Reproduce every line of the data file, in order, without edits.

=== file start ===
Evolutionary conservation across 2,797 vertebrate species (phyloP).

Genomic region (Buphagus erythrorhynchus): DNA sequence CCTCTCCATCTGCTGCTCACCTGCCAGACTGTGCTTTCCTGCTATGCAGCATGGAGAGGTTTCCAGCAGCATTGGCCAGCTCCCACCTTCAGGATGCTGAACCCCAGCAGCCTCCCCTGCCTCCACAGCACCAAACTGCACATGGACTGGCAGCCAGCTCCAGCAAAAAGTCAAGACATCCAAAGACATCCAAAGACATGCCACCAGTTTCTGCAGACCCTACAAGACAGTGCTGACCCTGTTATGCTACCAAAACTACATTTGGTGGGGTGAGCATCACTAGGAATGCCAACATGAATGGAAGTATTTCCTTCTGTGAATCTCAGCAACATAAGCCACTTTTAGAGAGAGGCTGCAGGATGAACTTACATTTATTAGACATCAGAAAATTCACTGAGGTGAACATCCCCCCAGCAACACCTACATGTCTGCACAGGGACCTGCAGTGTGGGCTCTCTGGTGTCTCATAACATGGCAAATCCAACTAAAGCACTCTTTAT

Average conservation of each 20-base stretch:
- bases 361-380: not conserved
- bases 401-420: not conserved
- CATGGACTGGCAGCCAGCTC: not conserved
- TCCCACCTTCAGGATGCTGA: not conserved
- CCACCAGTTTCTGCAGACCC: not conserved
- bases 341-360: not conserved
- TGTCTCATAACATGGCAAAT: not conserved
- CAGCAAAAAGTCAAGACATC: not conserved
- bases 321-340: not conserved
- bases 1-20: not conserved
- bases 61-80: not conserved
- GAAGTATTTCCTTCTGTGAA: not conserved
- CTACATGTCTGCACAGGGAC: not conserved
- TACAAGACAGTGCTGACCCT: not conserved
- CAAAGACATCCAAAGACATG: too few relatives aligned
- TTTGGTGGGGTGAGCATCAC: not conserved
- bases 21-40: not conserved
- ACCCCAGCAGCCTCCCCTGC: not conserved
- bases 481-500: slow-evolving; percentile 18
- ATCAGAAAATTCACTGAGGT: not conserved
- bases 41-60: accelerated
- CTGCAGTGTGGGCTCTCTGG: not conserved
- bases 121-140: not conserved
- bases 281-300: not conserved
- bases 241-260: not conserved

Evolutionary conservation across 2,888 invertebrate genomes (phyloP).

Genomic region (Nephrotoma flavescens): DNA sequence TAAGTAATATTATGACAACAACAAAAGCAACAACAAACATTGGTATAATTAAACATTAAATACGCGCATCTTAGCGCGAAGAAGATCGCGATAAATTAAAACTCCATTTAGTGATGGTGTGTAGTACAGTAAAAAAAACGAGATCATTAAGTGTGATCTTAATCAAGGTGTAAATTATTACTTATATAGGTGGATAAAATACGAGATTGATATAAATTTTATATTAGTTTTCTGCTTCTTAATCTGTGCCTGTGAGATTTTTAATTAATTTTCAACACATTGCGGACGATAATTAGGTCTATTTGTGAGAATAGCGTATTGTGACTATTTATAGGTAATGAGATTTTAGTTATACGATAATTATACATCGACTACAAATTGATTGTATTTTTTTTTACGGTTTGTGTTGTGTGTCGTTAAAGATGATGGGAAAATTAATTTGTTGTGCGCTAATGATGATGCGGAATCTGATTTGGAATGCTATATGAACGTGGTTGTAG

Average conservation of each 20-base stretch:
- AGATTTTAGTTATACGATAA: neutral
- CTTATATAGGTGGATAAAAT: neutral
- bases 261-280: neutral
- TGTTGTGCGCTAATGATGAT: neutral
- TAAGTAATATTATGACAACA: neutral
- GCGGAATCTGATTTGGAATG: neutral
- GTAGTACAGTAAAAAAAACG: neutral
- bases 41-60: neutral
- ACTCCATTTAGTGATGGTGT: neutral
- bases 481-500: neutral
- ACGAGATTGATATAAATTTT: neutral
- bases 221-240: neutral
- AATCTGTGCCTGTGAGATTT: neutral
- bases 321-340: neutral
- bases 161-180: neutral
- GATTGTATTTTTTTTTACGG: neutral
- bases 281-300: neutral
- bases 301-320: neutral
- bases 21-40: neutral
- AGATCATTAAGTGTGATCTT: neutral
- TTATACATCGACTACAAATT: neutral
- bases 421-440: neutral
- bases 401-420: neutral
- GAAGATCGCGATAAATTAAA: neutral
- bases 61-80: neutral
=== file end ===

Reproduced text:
Evolutionary conservation across 2,797 vertebrate species (phyloP).

Genomic region (Buphagus erythrorhynchus): DNA sequence CCTCTCCATCTGCTGCTCACCTGCCAGACTGTGCTTTCCTGCTATGCAGCATGGAGAGGTTTCCAGCAGCATTGGCCAGCTCCCACCTTCAGGATGCTGAACCCCAGCAGCCTCCCCTGCCTCCACAGCACCAAACTGCACATGGACTGGCAGCCAGCTCCAGCAAAAAGTCAAGACATCCAAAGACATCCAAAGACATGCCACCAGTTTCTGCAGACCCTACAAGACAGTGCTGACCCTGTTATGCTACCAAAACTACATTTGGTGGGGTGAGCATCACTAGGAATGCCAACATGAATGGAAGTATTTCCTTCTGTGAATCTCAGCAACATAAGCCACTTTTAGAGAGAGGCTGCAGGATGAACTTACATTTATTAGACATCAGAAAATTCACTGAGGTGAACATCCCCCCAGCAACACCTACATGTCTGCACAGGGACCTGCAGTGTGGGCTCTCTGGTGTCTCATAACATGGCAAATCCAACTAAAGCACTCTTTAT

Average conservation of each 20-base stretch:
- bases 361-380: not conserved
- bases 401-420: not conserved
- CATGGACTGGCAGCCAGCTC: not conserved
- TCCCACCTTCAGGATGCTGA: not conserved
- CCACCAGTTTCTGCAGACCC: not conserved
- bases 341-360: not conserved
- TGTCTCATAACATGGCAAAT: not conserved
- CAGCAAAAAGTCAAGACATC: not conserved
- bases 321-340: not conserved
- bases 1-20: not conserved
- bases 61-80: not conserved
- GAAGTATTTCCTTCTGTGAA: not conserved
- CTACATGTCTGCACAGGGAC: not conserved
- TACAAGACAGTGCTGACCCT: not conserved
- CAAAGACATCCAAAGACATG: too few relatives aligned
- TTTGGTGGGGTGAGCATCAC: not conserved
- bases 21-40: not conserved
- ACCCCAGCAGCCTCCCCTGC: not conserved
- bases 481-500: slow-evolving; percentile 18
- ATCAGAAAATTCACTGAGGT: not conserved
- bases 41-60: accelerated
- CTGCAGTGTGGGCTCTCTGG: not conserved
- bases 121-140: not conserved
- bases 281-300: not conserved
- bases 241-260: not conserved

Evolutionary conservation across 2,888 invertebrate genomes (phyloP).

Genomic region (Nephrotoma flavescens): DNA sequence TAAGTAATATTATGACAACAACAAAAGCAACAACAAACATTGGTATAATTAAACATTAAATACGCGCATCTTAGCGCGAAGAAGATCGCGATAAATTAAAACTCCATTTAGTGATGGTGTGTAGTACAGTAAAAAAAACGAGATCATTAAGTGTGATCTTAATCAAGGTGTAAATTATTACTTATATAGGTGGATAAAATACGAGATTGATATAAATTTTATATTAGTTTTCTGCTTCTTAATCTGTGCCTGTGAGATTTTTAATTAATTTTCAACACATTGCGGACGATAATTAGGTCTATTTGTGAGAATAGCGTATTGTGACTATTTATAGGTAATGAGATTTTAGTTATACGATAATTATACATCGACTACAAATTGATTGTATTTTTTTTTACGGTTTGTGTTGTGTGTCGTTAAAGATGATGGGAAAATTAATTTGTTGTGCGCTAATGATGATGCGGAATCTGATTTGGAATGCTATATGAACGTGGTTGTAG

Average conservation of each 20-base stretch:
- AGATTTTAGTTATACGATAA: neutral
- CTTATATAGGTGGATAAAAT: neutral
- bases 261-280: neutral
- TGTTGTGCGCTAATGATGAT: neutral
- TAAGTAATATTATGACAACA: neutral
- GCGGAATCTGATTTGGAATG: neutral
- GTAGTACAGTAAAAAAAACG: neutral
- bases 41-60: neutral
- ACTCCATTTAGTGATGGTGT: neutral
- bases 481-500: neutral
- ACGAGATTGATATAAATTTT: neutral
- bases 221-240: neutral
- AATCTGTGCCTGTGAGATTT: neutral
- bases 321-340: neutral
- bases 161-180: neutral
- GATTGTATTTTTTTTTACGG: neutral
- bases 281-300: neutral
- bases 301-320: neutral
- bases 21-40: neutral
- AGATCATTAAGTGTGATCTT: neutral
- TTATACATCGACTACAAATT: neutral
- bases 421-440: neutral
- bases 401-420: neutral
- GAAGATCGCGATAAATTAAA: neutral
- bases 61-80: neutral